THE Electoral Commission of Zambia (ECZ) must listen to concerns raised by the public and improve on the hitches being faced in the ongoing voters’ registration exercise.
The exercise, though in its early days does not give confidence to the public that the ECZ would meet its tally of capturing the projected nine million voters.
The ECZ expects to reach this target between November 9-December 12.
It is obvious that the ECZ has been overwhelmed and does not have the manpower to undertake this massive important exercise as it has been noted.
Each registration centre is being manned by one ECZ official who must not only jot down the voter’s details but must take pictures, print and laminate the voter’s cards.
This cannot work in populated urban areas judging from what has been reported in Lusaka and some towns on the Copperbelt.
This tedious process is what has worried most people because it is taking a minimum of 10-15
minutes to attend to one person.
With this scenario, people are being made to spend hours on end in the queues to acquire the voter’s card.
What is making them endure the ordeal is obviously their patriotism and determination to ensure that they are registered to vote, thus giving them that voice and power to determine their destiny.
But the ECZ must not take the people’s patience for granted. It must not lead to some people becoming frustrated with the system and opting to stay away altogether.
The ongoing voters’ registration exercise is an important part of the country’s democratic dispensation.
It is an exercise done periodically by the ECZ to ensure that it captures all citizens eligible to vote, especially those coming of age – turning 18.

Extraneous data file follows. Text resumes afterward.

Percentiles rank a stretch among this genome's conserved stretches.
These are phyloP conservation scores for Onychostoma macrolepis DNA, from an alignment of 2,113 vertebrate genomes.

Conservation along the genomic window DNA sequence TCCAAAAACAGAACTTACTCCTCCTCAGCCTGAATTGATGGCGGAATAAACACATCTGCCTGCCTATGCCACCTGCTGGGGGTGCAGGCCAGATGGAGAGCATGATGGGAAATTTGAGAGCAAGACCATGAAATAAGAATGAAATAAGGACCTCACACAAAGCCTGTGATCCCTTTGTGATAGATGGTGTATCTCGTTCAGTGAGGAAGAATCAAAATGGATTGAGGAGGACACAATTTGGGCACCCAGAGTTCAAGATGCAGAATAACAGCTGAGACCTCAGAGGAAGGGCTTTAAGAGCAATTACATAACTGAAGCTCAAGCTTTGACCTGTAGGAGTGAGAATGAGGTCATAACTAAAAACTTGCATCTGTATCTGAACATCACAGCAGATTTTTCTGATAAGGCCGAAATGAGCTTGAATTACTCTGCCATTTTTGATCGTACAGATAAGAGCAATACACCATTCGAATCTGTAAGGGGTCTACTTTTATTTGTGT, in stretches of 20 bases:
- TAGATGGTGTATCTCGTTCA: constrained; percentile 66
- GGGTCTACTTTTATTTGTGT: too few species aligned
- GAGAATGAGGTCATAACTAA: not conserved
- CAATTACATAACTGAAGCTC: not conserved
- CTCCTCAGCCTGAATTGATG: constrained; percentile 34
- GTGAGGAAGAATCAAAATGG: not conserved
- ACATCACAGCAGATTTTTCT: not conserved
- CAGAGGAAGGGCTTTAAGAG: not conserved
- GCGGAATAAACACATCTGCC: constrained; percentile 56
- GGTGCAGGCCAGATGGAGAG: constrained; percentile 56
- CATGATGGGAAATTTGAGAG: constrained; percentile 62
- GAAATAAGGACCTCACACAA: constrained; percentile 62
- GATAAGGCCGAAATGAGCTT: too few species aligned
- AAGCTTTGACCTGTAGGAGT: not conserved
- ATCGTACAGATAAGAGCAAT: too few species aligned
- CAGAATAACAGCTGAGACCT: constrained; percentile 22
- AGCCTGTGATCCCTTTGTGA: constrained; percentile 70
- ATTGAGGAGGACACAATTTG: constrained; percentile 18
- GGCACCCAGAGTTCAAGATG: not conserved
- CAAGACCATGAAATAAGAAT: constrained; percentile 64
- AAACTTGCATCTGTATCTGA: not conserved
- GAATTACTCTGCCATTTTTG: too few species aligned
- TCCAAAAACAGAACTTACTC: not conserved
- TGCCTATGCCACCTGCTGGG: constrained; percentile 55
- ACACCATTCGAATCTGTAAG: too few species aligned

We would have expected the ECZ to have prepared thoroughly for the exercise and ensure that it has enough human resource at each registration centre.
Having more officers would ensure fast registration of would-be voters and increased turnover at the end of the day.
But with the slow pace at which the registration is being done, the ECZ might only capture a small fraction of eligible voters, thus disenfranchising thousands.
The ECZ needs to breathe new life into the voters’ registration exercise by improving its operations.
As the People’s Alliance for Change has noted, what is currently characterising the registration is exactly what stakeholders warned the ECZ about.
PAC secretary general Gerald Mulawo says stakeholders warned ECZ about the 30-day registration period.
Mr. Mulawo says long queues have continued characterising the ongoing mobile voter registration with most residents describing the process as chaotic.
The ECZ ought to realise that the country’s democracy can only thrive when the majority of citizens become registered voters and actually
participate and vote on polling day.
It should therefore ensure that it creates a conducive atmosphere, free of hitches for one to easily walk into a registration centre and go through the formalities without a fuss.
If it is a question of poor funding that makes it hard for the ECZ to hire enough staff for the registration exercise, it should bring this to the attention of the relevant authorities.
The ECZ must not allow its detractors to say “we told you so” but must do a good job and carry out the voters’ registration programme minus
administrative hitches.

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